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Free Combined Heat & Power Project Analysis Software


June 19, 2005

June 20, 2005 The web is a wonderful resource and it yields many fabulous tools for the betterment of mankind. This is such a tool - it's free software to assist people in making informed decisions about energy projects. The new CHP Project Analysis Model can be used world-wide to easily evaluate the energy production, life-cycle costs and greenhouse gas emissions reduction for combined heat & power projects. It can be used to evaluate multiple applications including: power; heating; cooling; single buildings or multiple buildings; industrial processes; communities; district heating and district cooling. ... and did we say it's free ... tell your friends (form at the bottom of the article)- and can be downloaded free-of-charge here.

The CHP Project Analysis Model permits analysis with a wide range of renewable and non-renewable fuels (which can be used in parallel), including landfill gas, biomass, bagasse, biodiesel, hydrogen, natural gas, oil/diesel, coal, municipal waste, etc. These fuels can be evaluated using multiple types of power, heating and/or cooling equipment, including reciprocating engines, gas turbines, gas turbine - combined cycle, steam turbines, geothermal systems, fuel cells, wind turbines, hydro turbines, photovoltaic modules, boilers, heat pumps, biomass systems, heaters, furnaces, compressors, absorption chillers, etc., all working under various operating conditions (base load, intermediate load and/or peak load).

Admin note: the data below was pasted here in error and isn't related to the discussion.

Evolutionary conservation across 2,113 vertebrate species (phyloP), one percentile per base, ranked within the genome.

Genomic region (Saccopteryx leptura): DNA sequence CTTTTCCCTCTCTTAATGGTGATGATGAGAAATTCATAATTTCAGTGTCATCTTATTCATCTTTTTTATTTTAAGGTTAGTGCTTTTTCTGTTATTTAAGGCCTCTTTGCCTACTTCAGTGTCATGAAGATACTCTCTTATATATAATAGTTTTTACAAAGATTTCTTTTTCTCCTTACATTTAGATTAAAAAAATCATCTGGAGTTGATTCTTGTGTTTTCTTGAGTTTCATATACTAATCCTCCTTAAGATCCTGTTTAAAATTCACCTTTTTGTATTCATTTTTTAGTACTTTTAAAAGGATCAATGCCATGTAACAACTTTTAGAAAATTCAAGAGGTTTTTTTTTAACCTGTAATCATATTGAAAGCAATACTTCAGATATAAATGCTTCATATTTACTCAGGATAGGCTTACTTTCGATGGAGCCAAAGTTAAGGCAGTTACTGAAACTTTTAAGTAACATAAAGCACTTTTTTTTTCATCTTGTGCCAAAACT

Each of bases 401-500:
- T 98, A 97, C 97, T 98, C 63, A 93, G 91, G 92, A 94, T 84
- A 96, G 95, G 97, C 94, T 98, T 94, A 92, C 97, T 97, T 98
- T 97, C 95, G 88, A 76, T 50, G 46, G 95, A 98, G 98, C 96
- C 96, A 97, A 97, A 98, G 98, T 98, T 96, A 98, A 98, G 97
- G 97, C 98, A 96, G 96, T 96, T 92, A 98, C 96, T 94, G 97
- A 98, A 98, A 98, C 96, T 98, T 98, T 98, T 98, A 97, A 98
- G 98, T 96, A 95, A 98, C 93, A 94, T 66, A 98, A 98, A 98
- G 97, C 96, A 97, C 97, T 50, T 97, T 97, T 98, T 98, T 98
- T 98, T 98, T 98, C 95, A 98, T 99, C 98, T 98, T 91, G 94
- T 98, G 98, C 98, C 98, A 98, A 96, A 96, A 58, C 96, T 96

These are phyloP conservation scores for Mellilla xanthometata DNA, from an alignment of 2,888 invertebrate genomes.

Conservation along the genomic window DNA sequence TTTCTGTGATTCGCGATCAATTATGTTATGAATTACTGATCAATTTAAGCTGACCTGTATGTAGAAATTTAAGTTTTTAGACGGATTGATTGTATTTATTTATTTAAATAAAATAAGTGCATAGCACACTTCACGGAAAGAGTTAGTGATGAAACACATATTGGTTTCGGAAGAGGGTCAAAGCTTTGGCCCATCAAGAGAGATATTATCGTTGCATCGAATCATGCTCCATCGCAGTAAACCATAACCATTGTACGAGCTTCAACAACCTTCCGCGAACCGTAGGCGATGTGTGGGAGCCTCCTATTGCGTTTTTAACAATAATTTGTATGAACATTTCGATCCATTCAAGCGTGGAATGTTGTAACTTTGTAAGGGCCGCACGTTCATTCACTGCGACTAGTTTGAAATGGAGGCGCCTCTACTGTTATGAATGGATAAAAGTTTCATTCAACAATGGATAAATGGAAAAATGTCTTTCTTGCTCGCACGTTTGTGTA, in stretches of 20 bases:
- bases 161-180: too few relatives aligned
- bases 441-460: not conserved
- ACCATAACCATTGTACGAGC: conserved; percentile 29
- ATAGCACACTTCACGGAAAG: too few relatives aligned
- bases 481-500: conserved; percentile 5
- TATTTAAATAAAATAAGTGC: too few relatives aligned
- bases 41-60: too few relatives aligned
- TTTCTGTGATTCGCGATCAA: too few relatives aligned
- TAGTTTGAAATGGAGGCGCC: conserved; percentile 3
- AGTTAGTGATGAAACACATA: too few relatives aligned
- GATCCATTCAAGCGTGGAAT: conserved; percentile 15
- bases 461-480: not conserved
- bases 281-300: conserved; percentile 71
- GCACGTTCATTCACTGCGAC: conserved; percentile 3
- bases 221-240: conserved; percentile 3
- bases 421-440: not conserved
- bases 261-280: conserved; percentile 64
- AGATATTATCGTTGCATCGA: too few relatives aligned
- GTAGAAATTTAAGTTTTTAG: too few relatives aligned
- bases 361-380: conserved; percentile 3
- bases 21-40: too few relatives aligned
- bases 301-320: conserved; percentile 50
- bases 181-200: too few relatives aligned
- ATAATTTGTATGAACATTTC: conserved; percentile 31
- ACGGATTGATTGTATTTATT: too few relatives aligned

Available in 21 languages, the RETScreen model also accounts for emerging rules under the Kyoto Protocol (including the Clean Development Mechanism (CDM), Joint Implementation (JI) and emissions trading).

The product database integrated within the CHP model includes data for 5,880 power, heating and cooling systems manufactured worldwide. The weather database integrated within the model provides access to meteorological data covering the entire surface of the planet, including 4,720 ground-monitoring stations and NASA satellite data. The model also includes an online manual, a Metric/Imperial unit switch, more than 12 computational tools (e.g. landfill gas calculator), and a new Sensitivity & Risk Analysis worksheet, which carries out a Monte Carlo simulation.

About the Author
Mike Hanlon Mike grew up thinking he would become a mathematician, accidentally started motorcycle racing, got a job writing road tests for a motorcycle magazine while at university, and became a writer. As a travelling photojournalist during his early career, his work was published in a dozen languages across 20+ countries. He went on to edit or manage over 50 print publications, with target audiences ranging from pensioners to plumbers, many different sports, many car and motorcycle magazines, with many more in the fields of communication - narrow subject magazines on topics such as advertising, marketing, visual communications, design, presentation and direct marketing. Then came the internet and Mike managed internet projects for Australia's largest multimedia company, Telstra.com.au (Australia's largest Telco), Seek.com.au (Australia's largest employment site), top100.com.au, hitwise.com, and a dozen other internet start-ups before founding Gizmag in 2002. Now he writes and thinks. All articles by Mike Hanlon
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